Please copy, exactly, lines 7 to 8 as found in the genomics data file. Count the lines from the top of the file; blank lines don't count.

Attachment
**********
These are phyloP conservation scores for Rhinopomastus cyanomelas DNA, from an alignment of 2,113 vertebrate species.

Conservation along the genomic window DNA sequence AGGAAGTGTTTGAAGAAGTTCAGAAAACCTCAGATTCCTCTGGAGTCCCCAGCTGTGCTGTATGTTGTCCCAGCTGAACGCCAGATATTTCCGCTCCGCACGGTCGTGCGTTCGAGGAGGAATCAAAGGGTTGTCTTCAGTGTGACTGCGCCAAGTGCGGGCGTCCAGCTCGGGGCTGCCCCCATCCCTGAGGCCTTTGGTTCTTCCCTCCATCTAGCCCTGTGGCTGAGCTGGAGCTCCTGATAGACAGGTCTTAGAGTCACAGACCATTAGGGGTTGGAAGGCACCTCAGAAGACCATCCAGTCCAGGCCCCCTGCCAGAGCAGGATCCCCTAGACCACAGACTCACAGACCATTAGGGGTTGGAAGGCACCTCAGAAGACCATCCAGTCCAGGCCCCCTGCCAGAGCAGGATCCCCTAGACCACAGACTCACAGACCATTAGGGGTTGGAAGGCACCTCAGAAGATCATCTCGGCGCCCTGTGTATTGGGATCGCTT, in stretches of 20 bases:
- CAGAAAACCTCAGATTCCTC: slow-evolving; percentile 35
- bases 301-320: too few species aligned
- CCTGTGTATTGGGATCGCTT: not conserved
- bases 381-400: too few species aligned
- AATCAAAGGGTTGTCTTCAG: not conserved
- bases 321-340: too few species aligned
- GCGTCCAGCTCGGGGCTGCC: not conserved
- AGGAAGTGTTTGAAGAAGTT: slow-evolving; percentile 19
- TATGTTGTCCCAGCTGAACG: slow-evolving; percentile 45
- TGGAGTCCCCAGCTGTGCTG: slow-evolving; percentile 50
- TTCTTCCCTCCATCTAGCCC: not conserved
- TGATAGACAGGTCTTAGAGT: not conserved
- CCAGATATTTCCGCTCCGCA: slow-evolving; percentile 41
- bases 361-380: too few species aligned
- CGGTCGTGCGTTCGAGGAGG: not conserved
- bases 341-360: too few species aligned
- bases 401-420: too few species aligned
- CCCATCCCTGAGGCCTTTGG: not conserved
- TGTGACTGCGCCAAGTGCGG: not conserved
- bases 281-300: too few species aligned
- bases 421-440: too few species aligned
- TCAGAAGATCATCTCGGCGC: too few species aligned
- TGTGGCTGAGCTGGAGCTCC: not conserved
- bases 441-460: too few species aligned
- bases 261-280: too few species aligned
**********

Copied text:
- AATCAAAGGGTTGTCTTCAG: not conserved
- bases 321-340: too few species aligned